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Forum III (Summer 2017)

The President's House Is Empty: Losing and Gaining Public Goods

Many of the critical issues of our time—from clean water to health care to schools—are about public goods, things that are owed to the members of a democratic society. In the United States, these goods are endangered and access to them is constricted by class and race. Against this background, Trump’s nearly empty White House stands as a symbol of the crisis our democracy faces. In this Forum we consider public goods: what they are, how to provide them, how to ensure equitable access. The debate about public goods is at heart a debate about what it means to be an American. What is at stake is not only what we owe to each other but who we are.


Forum: Losing and Gaining Public Goods

K. Sabeel Rahman
Elaine Kamarck
Michael Hardt
Jacob T. Levy
Lauren Jacobs
Joshua Cohen
K. Sabeel Rahman


Bonnie Honig

Opting out, as Trump has done with the White House, is a neoliberal habit. But who bears the cost?

Bernardo Zacka

Following Trump's election, bureaucracy has gone from being a thorn in the side of democracy to being its saving grace. But bureaucrats are also frontline workers who grapple independently with complex questions of democracy.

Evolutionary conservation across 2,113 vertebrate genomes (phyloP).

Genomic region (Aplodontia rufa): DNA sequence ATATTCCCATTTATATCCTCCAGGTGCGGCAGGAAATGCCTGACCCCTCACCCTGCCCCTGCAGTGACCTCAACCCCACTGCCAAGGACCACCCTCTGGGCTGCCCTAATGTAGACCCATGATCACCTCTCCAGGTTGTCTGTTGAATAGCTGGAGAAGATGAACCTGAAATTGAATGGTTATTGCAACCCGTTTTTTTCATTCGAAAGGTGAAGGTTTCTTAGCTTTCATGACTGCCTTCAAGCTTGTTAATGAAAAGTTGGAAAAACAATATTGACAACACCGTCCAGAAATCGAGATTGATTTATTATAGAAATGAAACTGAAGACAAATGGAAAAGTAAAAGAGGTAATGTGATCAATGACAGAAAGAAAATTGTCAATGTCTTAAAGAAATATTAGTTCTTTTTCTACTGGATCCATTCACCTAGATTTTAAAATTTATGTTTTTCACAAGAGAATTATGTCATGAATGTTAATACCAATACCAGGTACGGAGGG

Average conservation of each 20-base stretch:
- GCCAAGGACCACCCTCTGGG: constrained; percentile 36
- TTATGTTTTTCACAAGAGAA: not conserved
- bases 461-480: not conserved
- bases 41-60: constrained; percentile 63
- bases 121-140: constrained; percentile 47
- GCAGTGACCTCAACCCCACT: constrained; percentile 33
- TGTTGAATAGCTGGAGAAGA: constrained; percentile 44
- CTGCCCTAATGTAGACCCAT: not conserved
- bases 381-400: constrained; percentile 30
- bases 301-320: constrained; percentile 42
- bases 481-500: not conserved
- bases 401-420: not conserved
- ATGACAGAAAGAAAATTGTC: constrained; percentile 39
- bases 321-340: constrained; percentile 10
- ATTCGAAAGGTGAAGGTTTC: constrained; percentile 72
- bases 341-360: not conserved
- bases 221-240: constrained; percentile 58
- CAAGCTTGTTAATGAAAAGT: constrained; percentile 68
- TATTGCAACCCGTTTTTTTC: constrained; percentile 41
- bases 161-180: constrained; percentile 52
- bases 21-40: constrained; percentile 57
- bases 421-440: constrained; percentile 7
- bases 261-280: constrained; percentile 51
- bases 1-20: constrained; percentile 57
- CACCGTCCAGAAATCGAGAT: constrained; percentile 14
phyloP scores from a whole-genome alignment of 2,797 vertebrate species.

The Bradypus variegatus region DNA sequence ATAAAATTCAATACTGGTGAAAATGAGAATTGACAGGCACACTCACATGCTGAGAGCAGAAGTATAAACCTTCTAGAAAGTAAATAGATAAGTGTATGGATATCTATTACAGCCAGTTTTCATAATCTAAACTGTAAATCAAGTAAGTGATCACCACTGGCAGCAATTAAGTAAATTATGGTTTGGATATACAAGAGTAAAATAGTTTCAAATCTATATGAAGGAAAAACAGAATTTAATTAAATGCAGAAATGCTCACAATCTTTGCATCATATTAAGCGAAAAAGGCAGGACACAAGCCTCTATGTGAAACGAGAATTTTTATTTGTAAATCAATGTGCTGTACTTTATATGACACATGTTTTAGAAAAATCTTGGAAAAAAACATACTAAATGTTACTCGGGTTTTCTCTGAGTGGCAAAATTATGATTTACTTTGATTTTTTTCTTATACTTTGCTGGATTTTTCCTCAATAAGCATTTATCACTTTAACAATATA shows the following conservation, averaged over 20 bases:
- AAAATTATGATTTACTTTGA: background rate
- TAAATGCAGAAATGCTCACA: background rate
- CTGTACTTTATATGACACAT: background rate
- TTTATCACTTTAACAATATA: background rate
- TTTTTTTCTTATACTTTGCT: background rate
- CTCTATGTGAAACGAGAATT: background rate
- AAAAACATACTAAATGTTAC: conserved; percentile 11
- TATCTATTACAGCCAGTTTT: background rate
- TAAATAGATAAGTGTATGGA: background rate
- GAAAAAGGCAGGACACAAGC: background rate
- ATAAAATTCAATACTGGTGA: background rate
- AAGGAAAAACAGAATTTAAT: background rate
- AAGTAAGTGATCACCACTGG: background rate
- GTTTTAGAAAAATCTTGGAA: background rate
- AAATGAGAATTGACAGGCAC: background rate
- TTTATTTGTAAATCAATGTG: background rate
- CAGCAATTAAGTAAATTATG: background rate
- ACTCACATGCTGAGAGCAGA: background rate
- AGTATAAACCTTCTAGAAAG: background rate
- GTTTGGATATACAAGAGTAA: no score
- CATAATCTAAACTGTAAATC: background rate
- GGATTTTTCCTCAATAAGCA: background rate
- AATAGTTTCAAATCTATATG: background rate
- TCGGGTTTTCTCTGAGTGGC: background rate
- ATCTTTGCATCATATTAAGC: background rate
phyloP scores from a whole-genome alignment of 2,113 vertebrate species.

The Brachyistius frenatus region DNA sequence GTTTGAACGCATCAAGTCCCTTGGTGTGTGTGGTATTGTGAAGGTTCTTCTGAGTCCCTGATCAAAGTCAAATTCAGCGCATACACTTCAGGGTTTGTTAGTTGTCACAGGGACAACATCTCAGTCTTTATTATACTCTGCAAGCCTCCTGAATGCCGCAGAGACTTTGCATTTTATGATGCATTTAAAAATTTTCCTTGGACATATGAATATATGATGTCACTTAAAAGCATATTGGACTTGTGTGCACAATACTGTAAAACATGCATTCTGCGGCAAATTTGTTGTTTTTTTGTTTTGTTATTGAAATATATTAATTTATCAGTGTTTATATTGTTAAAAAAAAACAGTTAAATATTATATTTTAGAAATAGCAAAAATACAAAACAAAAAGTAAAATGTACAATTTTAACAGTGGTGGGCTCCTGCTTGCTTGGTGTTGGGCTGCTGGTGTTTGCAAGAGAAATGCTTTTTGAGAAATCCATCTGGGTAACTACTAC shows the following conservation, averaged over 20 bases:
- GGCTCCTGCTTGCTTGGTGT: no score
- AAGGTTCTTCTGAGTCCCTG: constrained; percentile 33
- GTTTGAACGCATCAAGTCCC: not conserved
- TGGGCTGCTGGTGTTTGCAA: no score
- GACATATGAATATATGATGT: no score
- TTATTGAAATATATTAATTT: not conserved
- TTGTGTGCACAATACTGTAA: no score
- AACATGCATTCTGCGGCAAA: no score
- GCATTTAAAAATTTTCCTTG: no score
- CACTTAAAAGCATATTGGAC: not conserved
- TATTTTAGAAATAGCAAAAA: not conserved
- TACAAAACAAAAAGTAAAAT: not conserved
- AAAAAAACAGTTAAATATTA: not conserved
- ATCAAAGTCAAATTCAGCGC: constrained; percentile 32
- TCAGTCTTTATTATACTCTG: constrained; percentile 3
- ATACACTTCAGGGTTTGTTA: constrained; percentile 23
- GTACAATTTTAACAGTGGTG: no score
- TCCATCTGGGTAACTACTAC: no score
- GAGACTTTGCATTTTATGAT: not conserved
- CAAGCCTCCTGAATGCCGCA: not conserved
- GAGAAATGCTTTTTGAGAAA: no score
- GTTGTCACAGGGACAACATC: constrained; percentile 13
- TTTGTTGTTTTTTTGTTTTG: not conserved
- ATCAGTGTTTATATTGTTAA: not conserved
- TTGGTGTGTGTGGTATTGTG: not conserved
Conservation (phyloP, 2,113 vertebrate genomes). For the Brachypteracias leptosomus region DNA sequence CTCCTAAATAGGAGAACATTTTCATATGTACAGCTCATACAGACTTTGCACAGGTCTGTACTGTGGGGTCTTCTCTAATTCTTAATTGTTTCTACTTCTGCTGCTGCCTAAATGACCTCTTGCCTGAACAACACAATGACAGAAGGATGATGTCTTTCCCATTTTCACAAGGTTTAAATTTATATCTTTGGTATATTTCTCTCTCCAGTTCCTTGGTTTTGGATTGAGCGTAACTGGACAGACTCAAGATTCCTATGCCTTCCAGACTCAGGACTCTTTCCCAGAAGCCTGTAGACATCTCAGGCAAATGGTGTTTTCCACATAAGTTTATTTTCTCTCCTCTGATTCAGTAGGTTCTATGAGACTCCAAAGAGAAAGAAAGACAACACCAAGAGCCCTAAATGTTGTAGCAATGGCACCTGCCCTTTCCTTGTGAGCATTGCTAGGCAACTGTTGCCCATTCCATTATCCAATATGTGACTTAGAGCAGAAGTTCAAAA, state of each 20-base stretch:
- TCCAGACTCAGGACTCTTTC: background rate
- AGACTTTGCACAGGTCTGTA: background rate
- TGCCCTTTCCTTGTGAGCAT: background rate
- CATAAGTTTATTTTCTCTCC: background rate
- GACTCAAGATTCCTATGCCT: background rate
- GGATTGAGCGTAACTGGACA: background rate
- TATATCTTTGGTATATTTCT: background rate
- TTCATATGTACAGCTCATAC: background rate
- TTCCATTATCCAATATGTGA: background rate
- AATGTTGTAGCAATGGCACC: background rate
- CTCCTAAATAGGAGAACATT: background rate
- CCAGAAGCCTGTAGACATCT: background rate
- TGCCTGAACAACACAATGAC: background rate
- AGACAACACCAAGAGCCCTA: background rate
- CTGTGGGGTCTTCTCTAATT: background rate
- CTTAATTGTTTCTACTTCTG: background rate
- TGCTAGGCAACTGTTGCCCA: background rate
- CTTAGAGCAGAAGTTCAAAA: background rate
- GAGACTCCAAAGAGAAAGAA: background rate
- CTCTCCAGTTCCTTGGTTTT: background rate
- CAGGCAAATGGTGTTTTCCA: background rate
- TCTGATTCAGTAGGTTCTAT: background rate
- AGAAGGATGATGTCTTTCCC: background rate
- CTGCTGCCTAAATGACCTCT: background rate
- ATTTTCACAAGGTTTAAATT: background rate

Marshall Steinbaum

When higher education is a prerequisite for getting a job that pays better than minimum wage, we cannot stop until it is free and accessible to all. The good news is we have done this once before.

Tracey L. Meares

Policing as we know it must be abolished before it can be transformed.

Julian C. Chambliss

Mar-a-Lago is the apotheosis of the Florida Dream in which wealthy interests degrade the environment and hollow out prospects for the poor. But as Hurricane Irma shows, this dream was never sustainable.

Meghan O’Gieblyn
From the Great Lakes to the Flint River, we have devastated our waters through negligence, lethargy, and good intentions.


Shane McCrae

The Role of the Negro in the Work of Art

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Craig Santos Perez

A Make-Believe Nation

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Sally Ball

Soon Scrap Heap

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